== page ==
The tropical mandevilla vine (Mandevilla spp. ), which blooms from spring to fall, is sure to be the center of attention in your garden. According to the North Carolina Extension Gardener, mandevilla can survive the winter outdoors in USDA plant hardiness zones 10b through 11a. Growing it in a pot means you can bring it inside for the winter if you live in a cooler climate. Mandevilla vines can be allowed to go completely dormant in a cool location during the winter with the expectation that they will return in the spring. A better plan is to bring your mandevilla indoors, treat it like an indoor plant, and then return it to its outdoor spot in the spring when the temperature reliably rises above 60 degrees Fahrenheit.
Examine the soil, the area around the drainage hole, the undersides of the leaves, and the stems of your mandevilla vine for signs of pests. Clean them with water, or apply horticulture oil or an insecticidal soap if needed.
If you want to keep your vine within reasonable proportions to your home, you should prune it back to a set of healthy leaves. You should reduce it by half or even more if you need to. Clemson Cooperative Extension suggests also getting rid of any stems or leaves that have died. You can prune your vine in the winter if it gets too big for its space.
Mandevillas prefer temperatures between 60 and 75 degrees Fahrenheit, so locate your vine in the sunniest room in the house.
You should water your vine once a week to maintain a slightly moist soil. Water thoroughly until water begins to leak out the bottom of the pot, then empty the drainage dish.
Two or three months before planting outdoors, begin fertilizing your mandevilla and continue doing so monthly. Apply a fertilizer with a high phosphorus content, such as a 10-20-10. Mix with water per the directions on the bottle, or sprinkle the recommended amount of granular fertilizer around the plant’s base before watering. It’s not a good idea to fertilize if you don’t have room for expansion.
Things You Will Need
- Shears for cutting back bushes
Allowing your mandevilla vine to go dormant entails cutting it back to 8 to 12 inches in length and storing it in a dark, cool place (around 50 to 60 degrees Fahrenheit). Maintain a relatively dry soil by watering once a month or so. In the spring, bring it inside and place it in a sunny area with moist soil. It should be held outside when the temperature is expected to stay above 60 degrees Fahrenheit for an extended period of time.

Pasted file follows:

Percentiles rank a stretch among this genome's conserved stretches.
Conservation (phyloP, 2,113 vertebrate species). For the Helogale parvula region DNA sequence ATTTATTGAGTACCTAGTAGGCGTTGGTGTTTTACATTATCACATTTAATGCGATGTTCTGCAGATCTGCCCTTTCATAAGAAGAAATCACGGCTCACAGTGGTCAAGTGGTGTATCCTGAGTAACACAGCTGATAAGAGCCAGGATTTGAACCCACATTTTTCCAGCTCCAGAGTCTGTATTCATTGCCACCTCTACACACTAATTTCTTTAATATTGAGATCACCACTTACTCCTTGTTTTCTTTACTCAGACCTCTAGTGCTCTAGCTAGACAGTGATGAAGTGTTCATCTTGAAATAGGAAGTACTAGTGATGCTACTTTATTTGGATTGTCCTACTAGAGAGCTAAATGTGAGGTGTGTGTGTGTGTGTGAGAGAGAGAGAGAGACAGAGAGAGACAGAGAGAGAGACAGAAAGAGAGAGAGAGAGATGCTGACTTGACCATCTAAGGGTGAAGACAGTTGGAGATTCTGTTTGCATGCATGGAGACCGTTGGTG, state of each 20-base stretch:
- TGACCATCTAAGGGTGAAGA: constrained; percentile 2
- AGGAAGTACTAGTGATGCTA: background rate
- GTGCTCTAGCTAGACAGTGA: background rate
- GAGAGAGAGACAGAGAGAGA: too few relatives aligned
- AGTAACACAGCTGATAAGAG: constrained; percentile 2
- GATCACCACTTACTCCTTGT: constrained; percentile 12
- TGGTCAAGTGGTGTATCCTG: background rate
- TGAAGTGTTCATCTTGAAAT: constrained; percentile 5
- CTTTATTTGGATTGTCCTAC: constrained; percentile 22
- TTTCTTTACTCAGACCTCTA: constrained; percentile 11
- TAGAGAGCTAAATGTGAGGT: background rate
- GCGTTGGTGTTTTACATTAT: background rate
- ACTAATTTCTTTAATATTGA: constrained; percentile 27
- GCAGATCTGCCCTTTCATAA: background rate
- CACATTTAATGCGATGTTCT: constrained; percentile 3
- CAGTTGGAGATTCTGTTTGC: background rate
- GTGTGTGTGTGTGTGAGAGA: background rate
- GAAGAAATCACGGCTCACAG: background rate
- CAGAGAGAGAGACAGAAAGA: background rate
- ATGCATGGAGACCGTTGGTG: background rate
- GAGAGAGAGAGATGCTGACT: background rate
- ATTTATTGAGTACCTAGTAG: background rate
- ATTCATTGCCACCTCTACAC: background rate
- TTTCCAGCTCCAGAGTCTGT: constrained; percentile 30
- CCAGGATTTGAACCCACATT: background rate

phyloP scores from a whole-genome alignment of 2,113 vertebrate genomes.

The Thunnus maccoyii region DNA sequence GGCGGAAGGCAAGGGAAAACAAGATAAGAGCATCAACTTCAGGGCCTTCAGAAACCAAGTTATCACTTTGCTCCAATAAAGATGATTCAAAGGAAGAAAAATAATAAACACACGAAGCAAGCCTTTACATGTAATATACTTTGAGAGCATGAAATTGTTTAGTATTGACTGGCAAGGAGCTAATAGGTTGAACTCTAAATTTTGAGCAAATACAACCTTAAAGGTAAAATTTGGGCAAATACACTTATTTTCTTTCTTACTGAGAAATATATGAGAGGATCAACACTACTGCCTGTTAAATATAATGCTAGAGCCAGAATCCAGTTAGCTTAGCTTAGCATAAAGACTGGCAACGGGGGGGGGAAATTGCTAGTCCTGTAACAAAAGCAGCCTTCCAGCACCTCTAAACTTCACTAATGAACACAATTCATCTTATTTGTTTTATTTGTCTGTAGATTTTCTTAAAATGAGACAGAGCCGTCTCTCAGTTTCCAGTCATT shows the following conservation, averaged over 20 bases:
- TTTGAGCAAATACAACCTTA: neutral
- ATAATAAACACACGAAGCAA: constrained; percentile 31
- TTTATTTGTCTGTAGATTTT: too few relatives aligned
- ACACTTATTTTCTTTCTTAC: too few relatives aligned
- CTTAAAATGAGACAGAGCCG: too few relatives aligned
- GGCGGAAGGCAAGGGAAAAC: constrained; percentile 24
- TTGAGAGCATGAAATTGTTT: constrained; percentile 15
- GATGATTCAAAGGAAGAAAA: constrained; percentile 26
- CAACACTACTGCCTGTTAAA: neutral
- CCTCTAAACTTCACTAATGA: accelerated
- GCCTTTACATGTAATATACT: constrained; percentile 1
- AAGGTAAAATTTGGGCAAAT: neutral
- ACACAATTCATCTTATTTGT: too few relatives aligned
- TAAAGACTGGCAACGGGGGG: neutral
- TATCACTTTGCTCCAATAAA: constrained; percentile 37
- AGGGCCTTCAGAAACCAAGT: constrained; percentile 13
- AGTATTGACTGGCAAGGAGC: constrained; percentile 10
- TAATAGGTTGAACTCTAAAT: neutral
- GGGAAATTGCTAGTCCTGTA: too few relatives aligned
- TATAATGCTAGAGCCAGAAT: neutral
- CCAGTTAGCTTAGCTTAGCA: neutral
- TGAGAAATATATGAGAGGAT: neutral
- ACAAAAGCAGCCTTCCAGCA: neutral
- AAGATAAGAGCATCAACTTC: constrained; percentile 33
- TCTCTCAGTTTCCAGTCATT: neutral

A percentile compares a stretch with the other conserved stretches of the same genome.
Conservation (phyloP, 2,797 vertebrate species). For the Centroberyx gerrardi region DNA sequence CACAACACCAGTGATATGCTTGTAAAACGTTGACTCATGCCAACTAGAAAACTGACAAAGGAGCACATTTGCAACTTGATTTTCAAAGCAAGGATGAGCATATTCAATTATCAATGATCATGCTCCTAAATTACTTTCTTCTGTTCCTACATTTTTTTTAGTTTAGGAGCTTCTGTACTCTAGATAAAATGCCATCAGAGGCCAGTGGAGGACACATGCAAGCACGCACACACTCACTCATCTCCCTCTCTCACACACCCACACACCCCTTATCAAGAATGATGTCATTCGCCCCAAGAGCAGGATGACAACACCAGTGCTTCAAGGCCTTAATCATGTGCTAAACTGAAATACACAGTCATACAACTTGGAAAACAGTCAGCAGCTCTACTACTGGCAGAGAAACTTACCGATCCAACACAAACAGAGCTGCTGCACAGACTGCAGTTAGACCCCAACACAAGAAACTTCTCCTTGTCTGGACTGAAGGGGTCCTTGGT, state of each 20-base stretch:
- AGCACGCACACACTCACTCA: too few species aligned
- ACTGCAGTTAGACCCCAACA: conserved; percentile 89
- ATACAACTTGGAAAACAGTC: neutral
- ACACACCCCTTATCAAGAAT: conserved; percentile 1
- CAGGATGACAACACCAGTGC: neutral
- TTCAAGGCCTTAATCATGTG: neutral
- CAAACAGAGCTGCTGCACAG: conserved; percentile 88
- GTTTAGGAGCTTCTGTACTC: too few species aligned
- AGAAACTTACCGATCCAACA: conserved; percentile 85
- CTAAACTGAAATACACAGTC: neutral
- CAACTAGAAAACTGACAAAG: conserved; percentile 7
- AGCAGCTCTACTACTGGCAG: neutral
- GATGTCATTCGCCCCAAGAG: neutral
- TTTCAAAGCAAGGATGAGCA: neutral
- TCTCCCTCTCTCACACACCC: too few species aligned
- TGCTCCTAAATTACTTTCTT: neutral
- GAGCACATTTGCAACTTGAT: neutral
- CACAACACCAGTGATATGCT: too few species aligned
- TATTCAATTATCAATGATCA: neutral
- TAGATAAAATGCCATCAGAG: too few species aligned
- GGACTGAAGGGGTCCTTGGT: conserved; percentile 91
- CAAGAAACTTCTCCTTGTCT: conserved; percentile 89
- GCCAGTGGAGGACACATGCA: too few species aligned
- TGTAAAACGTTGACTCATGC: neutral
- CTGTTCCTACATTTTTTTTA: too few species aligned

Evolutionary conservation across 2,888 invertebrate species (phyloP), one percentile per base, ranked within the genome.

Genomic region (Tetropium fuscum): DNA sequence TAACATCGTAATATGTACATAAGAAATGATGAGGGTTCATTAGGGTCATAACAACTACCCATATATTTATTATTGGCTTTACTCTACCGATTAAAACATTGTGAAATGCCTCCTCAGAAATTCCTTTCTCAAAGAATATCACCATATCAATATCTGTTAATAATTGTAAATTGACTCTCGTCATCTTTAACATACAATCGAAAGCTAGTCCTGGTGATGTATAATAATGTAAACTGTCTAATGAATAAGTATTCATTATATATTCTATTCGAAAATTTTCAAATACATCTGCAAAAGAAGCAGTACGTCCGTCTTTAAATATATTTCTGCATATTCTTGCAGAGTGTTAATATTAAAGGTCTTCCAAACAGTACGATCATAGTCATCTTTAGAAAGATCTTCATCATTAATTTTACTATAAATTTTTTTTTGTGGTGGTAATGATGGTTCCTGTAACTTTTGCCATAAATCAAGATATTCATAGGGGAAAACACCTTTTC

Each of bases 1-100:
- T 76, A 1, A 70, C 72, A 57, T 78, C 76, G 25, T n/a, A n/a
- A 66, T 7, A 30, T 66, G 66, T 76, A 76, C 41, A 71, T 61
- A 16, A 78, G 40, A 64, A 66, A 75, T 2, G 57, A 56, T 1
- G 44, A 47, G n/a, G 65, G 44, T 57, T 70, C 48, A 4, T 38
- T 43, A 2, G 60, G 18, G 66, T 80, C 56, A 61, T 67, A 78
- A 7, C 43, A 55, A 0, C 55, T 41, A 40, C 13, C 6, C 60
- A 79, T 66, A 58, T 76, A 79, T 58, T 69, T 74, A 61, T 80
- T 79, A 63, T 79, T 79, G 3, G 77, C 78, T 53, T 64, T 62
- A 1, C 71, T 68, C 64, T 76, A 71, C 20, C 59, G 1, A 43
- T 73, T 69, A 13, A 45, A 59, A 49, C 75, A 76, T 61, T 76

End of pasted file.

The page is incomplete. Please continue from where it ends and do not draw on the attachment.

Steps Involved in Winterizing Mandevilla Vine
The warm months of spring and summer are ideal for growing mandevilla. As the days and nights get colder, plants slow their growth to conserve energy for the coming winter. You should begin winterizing them now, according to experts.
You can either bring your Mandevilla vine inside if you have the room, or you can leave it outside in a cool location if you planted it on a trellis in your yard. The latter, however, is no guarantee that your Mandevilla will survive the winter.
Here are the measures you should take to bring your indoor Mandevilla Vine through the winter.
Step #1: Prepare Your Mandevilla
Feed your Mandevilla (preferably with a water-soluble fertilizer) before bringing it into a hobby greenhouse or moving it to a new location so that it can harden off before the onset of winter. Thanks to the fertilizer’s added nutrients, they’ll be ready to face the coming cold weather. It’s ideal to get this done about three weeks before winter begins.
Before bringing the plant inside, it’s also important to give it lots of sunlight. Cold temperatures of up to 50 degrees Fahrenheit are not an issue for mandevilla vines.
Step #2: Check the Plant for Disease or Pests
Mandevillas are notoriously vulnerable to blight and pests. Check the vines, leaves, and flowers for any signs of disease or pests before bringing them inside. In order to prevent bringing in pests that could harm your indoor plants, you should give the plant a good rinsing and treat it with horticultural oils or insecticides before bringing it inside. Drainage holes are a common entry point for pests, so it’s important to clean them regularly.
Step #3: Prune Your Mandevilla Vines
The Mandevilla vines need to be pruned slightly so that they can grow within the confines of your home. The stems should be pruned to a height of 12 inches above the ground at the very least. You should also check for and remove any dead flowers or leaves while you’re at it.
Step #4: Take Your Plant Indoors